Customers have voted with their feet and have proved the longevity of the product construct. While the new interest free and instalment propositions being launched by banks and credit card providers might look a little different to traditional BNPL offerings, it is clear that BNPL is here to stay – and over the coming year we can expect to see the category evolve further.
The consolidation we are seeing in the BNPL landscape is the sign of a maturing market. While it is unlikely that we will see new pure-play BNPL providers emerge in 2023 we can expect that traditional financial service providers will increasingly offer BNPL or BNPL-like products to their customers. Kate Wilson, Global Head - Consumer Credit, Deposits and Payments, RFI Global
PREDICTION # 3
The FinTech industry will enter a new period of accelerated growth as digitally savvy consumers look for support amidst economic uncertainty
When the pandemic engulfed the world in 2020 and access to traditional banking channels was restricted, the uptake of digital channels and digital-only providers soared. Since then, the number of consumers globally who do all their banking on mobile devices has increased significantly. This propelled the growth of the FinTech industry.
Now, as people around the world face up to economic uncertainty and rising inflation, digital-only providers stand to benefit once again as consumers in this environment are likely to watch their spending more closely, become more price-sensitive and shop around for financial solutions.
Digital-only providers offering financial management tools will provide a platform for consumers to monitor and manage their personal budgets as well as a wider array of more personalised financial solutions and credit options, which are seen as more attractive and financially competitive than products offered by more traditional providers.
Now, as people around the world face up to economic uncertainty and rising inflation, digital-only providers stand to benefit once again as consumers in this environment are likely to watch their spending more closely, become more price-sensitive and shop around for financial solutions. Hubert Petka, Global Head - Consumer Digital and Segment, RFI Global
PREDICTION # 4
It will be a pivotal year for crypto industry following strong headwinds in 2022
Valuations of most cryptocurrencies suffered large falls in 2022. The outlook of the industry deteriorated further following the sudden collapse of FTX in November and the shockwaves it sent through the entire crypto ecosystem.
With the price of Bitcoin now sitting at a third of its peak valuation in 2021 and investors still counting their losses following record drops, question marks hang over the future of the crypto industry. Yet, cryptocurrencies are destined to survive.
Consumer interest in the sector remains resilient despite higher volatility and rapidly depreciating valuations. When RFI Global spoke to consumers about cryptocurrency holdings between April and June of this year, at the time when value of Bitcoin was tumbling, 2 in 5 investors globally still expected their holdings and use of cryptocurrencies to increase over the next 12 months, whilst only 1 in 6 planned to scale back their involvement. Growing interest from institutional investors is also poised to buoy valuations and provide a much-needed lifeline at a critical time.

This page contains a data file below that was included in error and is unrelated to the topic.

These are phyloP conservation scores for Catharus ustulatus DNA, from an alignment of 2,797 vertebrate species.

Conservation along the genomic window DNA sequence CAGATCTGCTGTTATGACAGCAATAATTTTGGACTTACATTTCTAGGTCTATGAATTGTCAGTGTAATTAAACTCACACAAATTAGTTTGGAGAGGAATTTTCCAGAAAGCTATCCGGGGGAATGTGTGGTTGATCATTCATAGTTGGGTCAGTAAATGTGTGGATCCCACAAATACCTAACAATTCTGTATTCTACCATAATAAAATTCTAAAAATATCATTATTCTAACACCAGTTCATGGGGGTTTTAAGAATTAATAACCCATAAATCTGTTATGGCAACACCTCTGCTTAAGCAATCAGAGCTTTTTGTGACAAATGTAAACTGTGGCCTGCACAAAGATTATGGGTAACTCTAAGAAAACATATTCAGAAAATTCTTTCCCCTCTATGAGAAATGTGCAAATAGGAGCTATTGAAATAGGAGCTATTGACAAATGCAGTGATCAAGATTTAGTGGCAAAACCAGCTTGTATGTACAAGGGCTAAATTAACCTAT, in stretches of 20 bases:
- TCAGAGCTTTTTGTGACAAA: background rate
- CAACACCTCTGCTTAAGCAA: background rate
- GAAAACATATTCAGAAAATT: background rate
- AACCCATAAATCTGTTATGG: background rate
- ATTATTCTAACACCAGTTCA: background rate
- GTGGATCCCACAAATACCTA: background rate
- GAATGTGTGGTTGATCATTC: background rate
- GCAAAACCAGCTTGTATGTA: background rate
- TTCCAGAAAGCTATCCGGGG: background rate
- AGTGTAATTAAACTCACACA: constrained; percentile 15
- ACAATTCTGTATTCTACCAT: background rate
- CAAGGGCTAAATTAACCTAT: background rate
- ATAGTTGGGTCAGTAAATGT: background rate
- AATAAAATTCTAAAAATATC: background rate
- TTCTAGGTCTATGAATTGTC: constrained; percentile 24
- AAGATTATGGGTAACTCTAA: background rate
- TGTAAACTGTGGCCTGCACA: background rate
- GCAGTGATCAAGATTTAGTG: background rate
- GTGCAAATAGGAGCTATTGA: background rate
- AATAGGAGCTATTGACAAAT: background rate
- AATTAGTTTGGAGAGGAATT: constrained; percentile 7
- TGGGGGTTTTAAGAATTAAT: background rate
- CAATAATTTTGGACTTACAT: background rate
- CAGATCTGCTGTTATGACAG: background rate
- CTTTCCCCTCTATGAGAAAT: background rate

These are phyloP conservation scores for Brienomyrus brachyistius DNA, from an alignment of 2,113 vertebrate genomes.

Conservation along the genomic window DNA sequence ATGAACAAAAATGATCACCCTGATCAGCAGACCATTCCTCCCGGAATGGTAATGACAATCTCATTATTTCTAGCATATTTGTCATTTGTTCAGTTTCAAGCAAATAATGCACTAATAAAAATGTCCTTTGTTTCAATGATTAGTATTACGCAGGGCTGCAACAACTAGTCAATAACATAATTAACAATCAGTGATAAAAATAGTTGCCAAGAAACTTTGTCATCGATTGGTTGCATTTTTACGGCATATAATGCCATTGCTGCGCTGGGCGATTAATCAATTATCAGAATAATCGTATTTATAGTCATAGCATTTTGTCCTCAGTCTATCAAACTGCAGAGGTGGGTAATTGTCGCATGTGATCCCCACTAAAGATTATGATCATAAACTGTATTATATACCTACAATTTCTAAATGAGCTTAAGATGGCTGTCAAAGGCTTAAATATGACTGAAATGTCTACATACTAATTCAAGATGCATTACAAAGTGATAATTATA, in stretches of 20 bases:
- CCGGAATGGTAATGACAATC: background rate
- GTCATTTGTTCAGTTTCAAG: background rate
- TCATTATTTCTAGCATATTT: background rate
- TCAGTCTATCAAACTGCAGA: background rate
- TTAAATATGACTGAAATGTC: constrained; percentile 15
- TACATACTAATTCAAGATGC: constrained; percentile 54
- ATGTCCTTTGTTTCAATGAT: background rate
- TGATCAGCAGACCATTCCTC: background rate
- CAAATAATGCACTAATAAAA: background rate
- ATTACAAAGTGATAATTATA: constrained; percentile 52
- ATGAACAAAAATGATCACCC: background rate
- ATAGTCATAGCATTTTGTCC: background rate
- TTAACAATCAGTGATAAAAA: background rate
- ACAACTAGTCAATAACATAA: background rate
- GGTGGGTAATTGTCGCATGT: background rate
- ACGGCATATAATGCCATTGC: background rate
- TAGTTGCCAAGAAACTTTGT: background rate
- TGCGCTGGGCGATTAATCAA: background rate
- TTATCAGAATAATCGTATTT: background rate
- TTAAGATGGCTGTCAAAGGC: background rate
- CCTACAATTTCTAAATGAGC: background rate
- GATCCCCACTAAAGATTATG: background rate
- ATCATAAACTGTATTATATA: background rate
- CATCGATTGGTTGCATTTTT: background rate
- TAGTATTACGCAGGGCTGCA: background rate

Lower valuations are also likely to attract savvier investors seeking growth opportunities, and the fact that many investors hold cryptocurrencies as they find them exciting and because they view crypto as easy to access and trade bodes well for the future of the category.
Lower valuations are also likely to attract savvier investors seeking growth opportunities, and the fact that many investors hold cryptocurrencies as they find them exciting and because they view crypto as easy to access and trade bodes well for the future of the category. Hubert Petka, Global Head - Consumer Digital and Segment, RFI Global
PREDICTION # 5
Appetite for sustainable finance^ will continue to grow, in terms of dollar value and its importance in bank choice. Growth potential is likely to be highest in APAC.
Demand for sustainable finance amongst businesses has grown rapidly in recent years. As an example, sustainable green and sustainability linked loan issuance was up 200% from 2020 to 2021.
While most sustainability linked loan issuance has come from Europe and North America, RFI SME and Commercial data suggests future demand may be highest in APAC markets. In particular, India, Indonesia and China/PRD have registered some of the highest interest in sustainable finance. India has seen a more than 30% increase in demand for sustainable finance since 2016, while Indonesia's demand has grown by over 20%. China/PRD has also seen a significant increase in demand for sustainable finance - it grew by more than 10% between 2016 and 2019.
There are many considerations in interpreting these numbers. Fast-growing markets like China, India and Indonesia tend to have a relatively high demand most banking products, a product of more rapid growth. There are also industry composition drivers, knowledge/awareness differences and factors such as the supply of sustainable financing behind these differences. While direct country comparisons may not be entirely like-for-like, they serve as a starting point for further deep dives by industry, business size and phases of growth.